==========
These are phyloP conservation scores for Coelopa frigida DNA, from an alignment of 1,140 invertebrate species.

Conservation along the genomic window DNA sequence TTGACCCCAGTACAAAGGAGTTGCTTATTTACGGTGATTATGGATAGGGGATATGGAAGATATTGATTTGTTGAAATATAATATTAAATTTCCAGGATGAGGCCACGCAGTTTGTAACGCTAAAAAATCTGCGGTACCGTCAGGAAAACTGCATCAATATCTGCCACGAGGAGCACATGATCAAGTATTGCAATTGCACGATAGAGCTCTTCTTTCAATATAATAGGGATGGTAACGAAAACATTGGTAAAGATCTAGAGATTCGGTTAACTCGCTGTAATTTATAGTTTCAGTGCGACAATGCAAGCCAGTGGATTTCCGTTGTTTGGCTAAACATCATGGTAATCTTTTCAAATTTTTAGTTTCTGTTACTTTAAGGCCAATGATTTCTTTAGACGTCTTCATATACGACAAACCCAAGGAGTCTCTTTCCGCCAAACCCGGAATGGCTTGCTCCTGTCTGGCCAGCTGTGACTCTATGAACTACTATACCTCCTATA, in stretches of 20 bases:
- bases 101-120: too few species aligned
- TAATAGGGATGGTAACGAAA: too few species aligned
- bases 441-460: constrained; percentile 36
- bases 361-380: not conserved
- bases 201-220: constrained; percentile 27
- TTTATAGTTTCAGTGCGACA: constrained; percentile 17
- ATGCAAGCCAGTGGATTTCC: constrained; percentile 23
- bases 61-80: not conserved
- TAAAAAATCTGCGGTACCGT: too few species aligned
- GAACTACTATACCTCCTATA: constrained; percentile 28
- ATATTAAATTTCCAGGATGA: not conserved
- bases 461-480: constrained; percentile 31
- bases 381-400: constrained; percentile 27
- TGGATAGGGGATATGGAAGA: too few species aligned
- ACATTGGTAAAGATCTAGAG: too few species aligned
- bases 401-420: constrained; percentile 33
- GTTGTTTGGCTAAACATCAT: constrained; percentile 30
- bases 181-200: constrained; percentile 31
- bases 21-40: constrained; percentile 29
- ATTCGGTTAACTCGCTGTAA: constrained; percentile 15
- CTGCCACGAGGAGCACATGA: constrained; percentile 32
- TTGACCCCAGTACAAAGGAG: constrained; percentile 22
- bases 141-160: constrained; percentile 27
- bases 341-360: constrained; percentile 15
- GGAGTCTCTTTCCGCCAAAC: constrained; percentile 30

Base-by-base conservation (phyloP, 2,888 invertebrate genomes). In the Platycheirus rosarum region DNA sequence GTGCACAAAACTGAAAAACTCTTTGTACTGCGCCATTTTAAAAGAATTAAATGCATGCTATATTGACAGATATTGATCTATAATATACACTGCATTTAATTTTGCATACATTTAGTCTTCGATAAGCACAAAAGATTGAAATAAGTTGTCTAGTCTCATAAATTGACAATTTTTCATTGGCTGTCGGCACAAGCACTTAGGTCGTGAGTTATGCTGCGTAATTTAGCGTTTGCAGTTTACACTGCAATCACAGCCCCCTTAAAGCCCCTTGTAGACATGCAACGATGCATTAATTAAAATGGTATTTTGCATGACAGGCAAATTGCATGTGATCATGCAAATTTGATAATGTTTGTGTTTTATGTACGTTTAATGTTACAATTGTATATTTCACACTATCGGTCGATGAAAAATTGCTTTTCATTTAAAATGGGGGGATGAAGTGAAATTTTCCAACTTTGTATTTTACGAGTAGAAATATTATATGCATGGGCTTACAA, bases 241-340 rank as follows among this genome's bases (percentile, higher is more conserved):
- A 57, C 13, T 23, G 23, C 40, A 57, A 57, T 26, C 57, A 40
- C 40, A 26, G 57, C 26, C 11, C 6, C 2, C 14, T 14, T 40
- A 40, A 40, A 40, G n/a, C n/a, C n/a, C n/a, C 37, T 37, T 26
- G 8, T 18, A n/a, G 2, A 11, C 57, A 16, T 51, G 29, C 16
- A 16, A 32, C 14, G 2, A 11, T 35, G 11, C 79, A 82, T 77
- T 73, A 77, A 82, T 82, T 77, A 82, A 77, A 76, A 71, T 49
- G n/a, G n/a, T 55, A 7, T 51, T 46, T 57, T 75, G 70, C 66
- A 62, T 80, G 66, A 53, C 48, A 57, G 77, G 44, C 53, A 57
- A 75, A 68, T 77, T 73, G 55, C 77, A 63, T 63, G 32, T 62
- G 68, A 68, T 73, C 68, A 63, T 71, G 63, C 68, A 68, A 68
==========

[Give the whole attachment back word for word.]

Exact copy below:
These are phyloP conservation scores for Coelopa frigida DNA, from an alignment of 1,140 invertebrate species.

Conservation along the genomic window DNA sequence TTGACCCCAGTACAAAGGAGTTGCTTATTTACGGTGATTATGGATAGGGGATATGGAAGATATTGATTTGTTGAAATATAATATTAAATTTCCAGGATGAGGCCACGCAGTTTGTAACGCTAAAAAATCTGCGGTACCGTCAGGAAAACTGCATCAATATCTGCCACGAGGAGCACATGATCAAGTATTGCAATTGCACGATAGAGCTCTTCTTTCAATATAATAGGGATGGTAACGAAAACATTGGTAAAGATCTAGAGATTCGGTTAACTCGCTGTAATTTATAGTTTCAGTGCGACAATGCAAGCCAGTGGATTTCCGTTGTTTGGCTAAACATCATGGTAATCTTTTCAAATTTTTAGTTTCTGTTACTTTAAGGCCAATGATTTCTTTAGACGTCTTCATATACGACAAACCCAAGGAGTCTCTTTCCGCCAAACCCGGAATGGCTTGCTCCTGTCTGGCCAGCTGTGACTCTATGAACTACTATACCTCCTATA, in stretches of 20 bases:
- bases 101-120: too few species aligned
- TAATAGGGATGGTAACGAAA: too few species aligned
- bases 441-460: constrained; percentile 36
- bases 361-380: not conserved
- bases 201-220: constrained; percentile 27
- TTTATAGTTTCAGTGCGACA: constrained; percentile 17
- ATGCAAGCCAGTGGATTTCC: constrained; percentile 23
- bases 61-80: not conserved
- TAAAAAATCTGCGGTACCGT: too few species aligned
- GAACTACTATACCTCCTATA: constrained; percentile 28
- ATATTAAATTTCCAGGATGA: not conserved
- bases 461-480: constrained; percentile 31
- bases 381-400: constrained; percentile 27
- TGGATAGGGGATATGGAAGA: too few species aligned
- ACATTGGTAAAGATCTAGAG: too few species aligned
- bases 401-420: constrained; percentile 33
- GTTGTTTGGCTAAACATCAT: constrained; percentile 30
- bases 181-200: constrained; percentile 31
- bases 21-40: constrained; percentile 29
- ATTCGGTTAACTCGCTGTAA: constrained; percentile 15
- CTGCCACGAGGAGCACATGA: constrained; percentile 32
- TTGACCCCAGTACAAAGGAG: constrained; percentile 22
- bases 141-160: constrained; percentile 27
- bases 341-360: constrained; percentile 15
- GGAGTCTCTTTCCGCCAAAC: constrained; percentile 30

Base-by-base conservation (phyloP, 2,888 invertebrate genomes). In the Platycheirus rosarum region DNA sequence GTGCACAAAACTGAAAAACTCTTTGTACTGCGCCATTTTAAAAGAATTAAATGCATGCTATATTGACAGATATTGATCTATAATATACACTGCATTTAATTTTGCATACATTTAGTCTTCGATAAGCACAAAAGATTGAAATAAGTTGTCTAGTCTCATAAATTGACAATTTTTCATTGGCTGTCGGCACAAGCACTTAGGTCGTGAGTTATGCTGCGTAATTTAGCGTTTGCAGTTTACACTGCAATCACAGCCCCCTTAAAGCCCCTTGTAGACATGCAACGATGCATTAATTAAAATGGTATTTTGCATGACAGGCAAATTGCATGTGATCATGCAAATTTGATAATGTTTGTGTTTTATGTACGTTTAATGTTACAATTGTATATTTCACACTATCGGTCGATGAAAAATTGCTTTTCATTTAAAATGGGGGGATGAAGTGAAATTTTCCAACTTTGTATTTTACGAGTAGAAATATTATATGCATGGGCTTACAA, bases 241-340 rank as follows among this genome's bases (percentile, higher is more conserved):
- A 57, C 13, T 23, G 23, C 40, A 57, A 57, T 26, C 57, A 40
- C 40, A 26, G 57, C 26, C 11, C 6, C 2, C 14, T 14, T 40
- A 40, A 40, A 40, G n/a, C n/a, C n/a, C n/a, C 37, T 37, T 26
- G 8, T 18, A n/a, G 2, A 11, C 57, A 16, T 51, G 29, C 16
- A 16, A 32, C 14, G 2, A 11, T 35, G 11, C 79, A 82, T 77
- T 73, A 77, A 82, T 82, T 77, A 82, A 77, A 76, A 71, T 49
- G n/a, G n/a, T 55, A 7, T 51, T 46, T 57, T 75, G 70, C 66
- A 62, T 80, G 66, A 53, C 48, A 57, G 77, G 44, C 53, A 57
- A 75, A 68, T 77, T 73, G 55, C 77, A 63, T 63, G 32, T 62
- G 68, A 68, T 73, C 68, A 63, T 71, G 63, C 68, A 68, A 68